Dean Jones and his Box of Joya de Nicaragua Clásicos
If you’re really lucky, Dr. Alejandro Cuenca will be in the building – and if you’re really, really lucky, he might have enough time on his hands to tell you the story. In which case, sit back and take note of every word. This is a piece of history.
In 2008, Dr. Cuenca was told that in the United States there was an old, unopened box of Joyas the owner wanted to hand back to the factory. A background check on the name revealed that the person reaching out was the wife of Hollywood actor Dean Jones, a darling of Walt Disney family films of the 70s and 80s.
His interest piqued, Dr. Cuenca informed his staff to find out what exactly was in the lady’s possession – and how much money she wanted for it.
The reply swiftly came back.
“She Doesn’t Want Any Money.”
She had sent pictures of a sealed, unopened box of Clásicos, given as a present to her husband by Norman Tokar, Director of the movie Snowball Express in 1972. The box had been kept, untouched, in his library ever since.
Of course, Dr. Cuenca was delighted that the lady wanted cigars to be reunited with their maker – but he held little hope they would be in any sort of condition after the passage of so many unhumidified years.
Even so, he made instructions for a $1,000 check to be issued to the lady in question to thank her for her efforts, asked her to have Mr. Jones sign a certificate of authenticity as to the provenance of the box, and arranged to collect it, and the document, later in the year in Miami.
Fast Forward to 2009
All went well and the box was eventually brought to back to the factory in 2009. Dr. Cuenca invited Leonel Raúdez the factory General Manager, Mario Pérez, Sales Director and Alberto Martínez, Chief of Quality Control. Leonel was convinced the cigars inside the cellophane wrapping would be ruined after their 38-year sleep. So much so, he wagered $100 on it.
Dr. Cuenca took the bet. Slowly and reverentially, he slipped off the cellophane that wrapped the precious sticks.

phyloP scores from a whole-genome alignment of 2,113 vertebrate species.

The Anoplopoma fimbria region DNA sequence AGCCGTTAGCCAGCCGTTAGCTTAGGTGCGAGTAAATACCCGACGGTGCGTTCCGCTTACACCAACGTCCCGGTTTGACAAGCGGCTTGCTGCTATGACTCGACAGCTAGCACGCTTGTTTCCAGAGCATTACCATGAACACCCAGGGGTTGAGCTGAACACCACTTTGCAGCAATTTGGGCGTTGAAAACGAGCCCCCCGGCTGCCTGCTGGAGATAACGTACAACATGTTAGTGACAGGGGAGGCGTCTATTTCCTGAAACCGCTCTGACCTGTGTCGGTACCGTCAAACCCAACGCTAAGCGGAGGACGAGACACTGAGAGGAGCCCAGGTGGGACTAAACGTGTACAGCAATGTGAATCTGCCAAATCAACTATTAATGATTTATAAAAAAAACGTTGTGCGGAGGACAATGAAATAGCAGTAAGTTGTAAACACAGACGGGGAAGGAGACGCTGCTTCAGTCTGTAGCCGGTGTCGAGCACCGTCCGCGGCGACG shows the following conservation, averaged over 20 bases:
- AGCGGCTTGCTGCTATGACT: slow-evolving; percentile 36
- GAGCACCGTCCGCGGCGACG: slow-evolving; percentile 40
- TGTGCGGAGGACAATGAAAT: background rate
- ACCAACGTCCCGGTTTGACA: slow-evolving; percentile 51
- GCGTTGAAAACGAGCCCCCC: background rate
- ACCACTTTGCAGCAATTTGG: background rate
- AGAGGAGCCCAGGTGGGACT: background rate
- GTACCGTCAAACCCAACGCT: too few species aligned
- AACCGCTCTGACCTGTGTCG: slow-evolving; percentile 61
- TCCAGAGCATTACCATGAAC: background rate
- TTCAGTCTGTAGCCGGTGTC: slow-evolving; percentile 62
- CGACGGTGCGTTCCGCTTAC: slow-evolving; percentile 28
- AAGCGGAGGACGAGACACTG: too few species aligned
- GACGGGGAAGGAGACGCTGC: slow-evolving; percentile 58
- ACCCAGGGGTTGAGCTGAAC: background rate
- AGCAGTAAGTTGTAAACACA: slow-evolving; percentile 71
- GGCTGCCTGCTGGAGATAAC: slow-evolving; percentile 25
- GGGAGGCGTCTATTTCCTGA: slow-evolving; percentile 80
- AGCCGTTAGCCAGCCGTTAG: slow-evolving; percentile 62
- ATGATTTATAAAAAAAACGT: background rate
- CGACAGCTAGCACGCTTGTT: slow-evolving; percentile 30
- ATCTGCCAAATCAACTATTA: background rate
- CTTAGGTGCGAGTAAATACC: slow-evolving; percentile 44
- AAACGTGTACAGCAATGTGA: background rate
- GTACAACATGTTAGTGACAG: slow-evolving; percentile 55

Do you remember how you felt as a child on Christmas morning, opening the first present, heart leaping in excitement at what might lie inside? This was four grown men in that Estelí factory in 2009.
The clasp on the box was unclipped and, slowly, like prising open an ancient sarcophagus, the lid was lifted.
There sat a row of Clasico cigars, untouched by time, their Joya de Nicaragua bands proudly stating their heritage. Dr. Cuenca picked and lit one at random.
Lighting Up a 38-Year-Old Cigar
It burned slowly, sharply, with a taste so rich and delicate that he passed it onto Leonel without a word and watched his expression. Leonel’s eyes, upon taking a puff, said all that needed saying.
One by one, this team of Joya veterans softly smoked this totemic cigar, subdued in their own thoughts.
It continued to burn perfectly, with a clean, white ash and while they were commenting on this, Alberto suddenly turned away, hiding his face. They asked him what was wrong. When he turned back, tears were streaming down his cheeks.
“While you were smoking, I went back to the table to look again at the box,” he said.
“I discovered a number on the bottom of it and worked it out. Do you remember that back then we had a number assigned to each roller so that we could track who rolled what?”
The room agreed.
“The number on the box was one given to me 38 years ago. I rolled this cigar in 1971.”
One Gap in the Sleeping Clásicos
If you’re lucky enough to hear this story in the Joya de Nicaragua factory in Esteli, you’ll feel a prickle of the history of the place at this point, alongside the humid air and the smell of aging pilones of tobacco. If you’re lucky enough to have Dr. Cuenca tell the story, his eyes will be shining feverishly now, a smile on his face. If you’re really lucky, he will bring out that box and show it proudly to you, revealing just one gap in the sleeping Clásicos, where one of their brethren made Alberto cry.
And Dr. Cuenca may well tell you that Leonel still owes him that $100.